Robert Sommer (26 April 1929 – 27 February 2021) was one of the great researchers and teachers in environmental psychology. While everybody knows about his seminal work in personal space, there were many more topics he researched and contributed to in his long career: mental hospitals, libraries, classrooms, living spaces, design, prisons, farmers’ markets, consumer research, bicycles, street art, urban environments, to mention but a few. Following his dictum that everything is related to everything, and considering the topics of the nearly 700 ¹ publications beginning in 1951, it is easy to see that most all of his work was inspired by Kurt Lewin’s Action Research approach joining research and application. Little wonder that among the many distinctions, he received the Kurt Lewin award from the Society of the Psychological Study of Social Issues in 1989. His commitment to teaching and research is further demonstrated by A Practical Guide to Behavioral Research: Tools and Techniques, a research methods book written jointly with his partner of more than fifty years, Barbara Sommer.
For me personally, Bob was more than a mentor and model. I had the privilege to work with Bob on research on street trees. He was a friend who “adopted” me, and later my family, and with whom we maintained close contact for many years.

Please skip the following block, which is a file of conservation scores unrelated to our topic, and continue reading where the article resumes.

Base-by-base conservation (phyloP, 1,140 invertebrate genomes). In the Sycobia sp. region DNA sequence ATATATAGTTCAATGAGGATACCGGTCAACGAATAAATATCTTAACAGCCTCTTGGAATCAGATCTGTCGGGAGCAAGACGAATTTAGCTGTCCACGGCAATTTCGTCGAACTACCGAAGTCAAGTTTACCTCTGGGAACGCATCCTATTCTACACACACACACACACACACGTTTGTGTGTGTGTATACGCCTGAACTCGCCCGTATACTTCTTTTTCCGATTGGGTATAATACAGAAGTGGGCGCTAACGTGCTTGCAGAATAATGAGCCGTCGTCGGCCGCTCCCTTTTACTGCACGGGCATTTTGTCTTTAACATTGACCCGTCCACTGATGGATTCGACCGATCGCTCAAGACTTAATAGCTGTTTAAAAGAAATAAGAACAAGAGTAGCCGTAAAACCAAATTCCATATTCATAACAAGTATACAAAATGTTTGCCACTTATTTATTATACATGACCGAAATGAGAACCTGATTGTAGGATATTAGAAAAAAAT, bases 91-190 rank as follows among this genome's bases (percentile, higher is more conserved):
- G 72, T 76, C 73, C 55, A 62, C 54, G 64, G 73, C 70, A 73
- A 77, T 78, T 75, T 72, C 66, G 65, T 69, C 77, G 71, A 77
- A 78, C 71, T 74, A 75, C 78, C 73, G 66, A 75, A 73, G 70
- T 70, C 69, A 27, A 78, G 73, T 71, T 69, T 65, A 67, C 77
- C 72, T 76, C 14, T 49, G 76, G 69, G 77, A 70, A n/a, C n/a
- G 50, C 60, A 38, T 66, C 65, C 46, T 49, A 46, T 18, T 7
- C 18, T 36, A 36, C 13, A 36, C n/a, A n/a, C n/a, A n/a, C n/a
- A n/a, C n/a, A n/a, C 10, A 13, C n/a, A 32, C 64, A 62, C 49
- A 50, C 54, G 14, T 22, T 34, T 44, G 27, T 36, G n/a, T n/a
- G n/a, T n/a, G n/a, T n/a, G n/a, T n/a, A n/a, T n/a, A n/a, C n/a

Looking over his books on my bookshelf, two called my attention as they characterize the breadth of his contributions over and beyond environmental psychology. His first book, published in 1963, Expertland, was a satirical analysis of academia. Except for a few adaptations to today’s more technological environment, this anthropological study of the species expert (i.e., academic): their rituals, interactions, hierarchies, becoming members of this “place outside of time and space” are as real today as when the book was written in the early 1960ies. If humor helps us to deal with the absurdities of life, writing this first book certainly prepared him well for a career that included teaching, research, administration and consulting in the most diverse fields of academe.
His last book, a Field Guide to Mushrooms of Western North America, was written together with two professional mycologists. It reflects his pastime of many years in mushroom searching, identifying, sketching, painting, photographing, and, when possible, even eating.
Bob’s humanity and outstanding contribution to the field of environment and behavior is best summed up by this observation in his 1969 book Personal Space: “[Man] will adapt to hydrocarbons in the air, detergents in the water, crime in the streets, and crowded recreational areas. Good design becomes a meaningless tautology if we consider that man will be reshaped to fit whatever environment he creates. The long-range question is not so much what sort of environment we want, but what sort of man we want.”
While we may not be able to make the world perfect, may we follow Bob’s lead to try to make it better.
Environmental Psychology Research Group
University of Brasília, Brazil
 For a list updated in 2016, cf. https://sommerr.faculty.ucdavis.edu/wp-content/uploads/sites/45/2016/12/pubList.pdf
Photo: Robert Sommer painting in Costa Rica. 1th february 2018, Hotel Santo Tomaz, Sao Jose.